[Tapping foot and glaring] As soon as Lucienne stops laughing I’ll continue . . .

Kidding aside, Ethan and I are very different people, not only because we live in different times, not only because he has access to magic and I don’t, but because I have worked hard to make him his own man, with a life history and personality that have nothing to do with me. He is braver than I am, and more willing to rely on his physical strength in moments of crisis. He is self-reliant to the point of being standoffish, a product, no doubt, of having survived years as a prisoner, laboring under brutal conditions on a sugar plantation in Barbados. Time and again, he has proved himself far stronger than I ever could have been.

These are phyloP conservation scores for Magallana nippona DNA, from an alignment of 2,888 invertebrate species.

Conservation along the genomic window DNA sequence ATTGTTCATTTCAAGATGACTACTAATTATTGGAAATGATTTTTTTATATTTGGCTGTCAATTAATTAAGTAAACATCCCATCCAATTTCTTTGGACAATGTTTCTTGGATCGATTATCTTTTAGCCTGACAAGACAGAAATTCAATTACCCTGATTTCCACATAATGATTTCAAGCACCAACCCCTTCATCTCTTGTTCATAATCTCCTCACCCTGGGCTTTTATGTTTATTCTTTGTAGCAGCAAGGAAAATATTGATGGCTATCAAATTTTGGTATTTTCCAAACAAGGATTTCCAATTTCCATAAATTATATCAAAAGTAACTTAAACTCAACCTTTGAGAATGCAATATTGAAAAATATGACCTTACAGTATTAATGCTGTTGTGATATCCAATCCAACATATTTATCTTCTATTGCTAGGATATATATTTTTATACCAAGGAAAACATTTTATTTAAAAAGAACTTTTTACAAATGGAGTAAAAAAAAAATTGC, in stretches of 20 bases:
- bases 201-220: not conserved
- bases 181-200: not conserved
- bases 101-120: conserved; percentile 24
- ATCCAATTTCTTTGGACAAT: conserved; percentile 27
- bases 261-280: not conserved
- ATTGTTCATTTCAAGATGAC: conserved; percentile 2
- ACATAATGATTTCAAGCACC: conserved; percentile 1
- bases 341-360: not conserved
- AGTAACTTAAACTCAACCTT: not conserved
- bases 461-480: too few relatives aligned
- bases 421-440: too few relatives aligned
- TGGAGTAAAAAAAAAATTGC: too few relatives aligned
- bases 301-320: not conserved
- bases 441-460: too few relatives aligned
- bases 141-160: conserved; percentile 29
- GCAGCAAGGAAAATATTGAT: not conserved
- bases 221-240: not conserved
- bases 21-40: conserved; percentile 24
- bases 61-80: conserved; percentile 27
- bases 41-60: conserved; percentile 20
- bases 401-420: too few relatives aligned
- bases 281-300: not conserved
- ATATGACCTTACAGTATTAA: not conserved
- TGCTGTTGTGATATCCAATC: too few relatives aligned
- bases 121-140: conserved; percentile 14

Do we have some attributes in common? Sure. We’re both rash and quick-tempered at times. We’re both utterly devoted to the people we love. And we both pride ourselves on our integrity.

The fact is, though, being similar to or different from our characters comes down to much more than just a catalog of qualities. We are all collections of attributes, positive and negative, and invariably we are going to share some of those qualities with our protagonists, and be their polar opposites with respect to others. What still surprises me about characters in general — and what has surprised me about Ethan from the beginning of the series — is the choices he makes.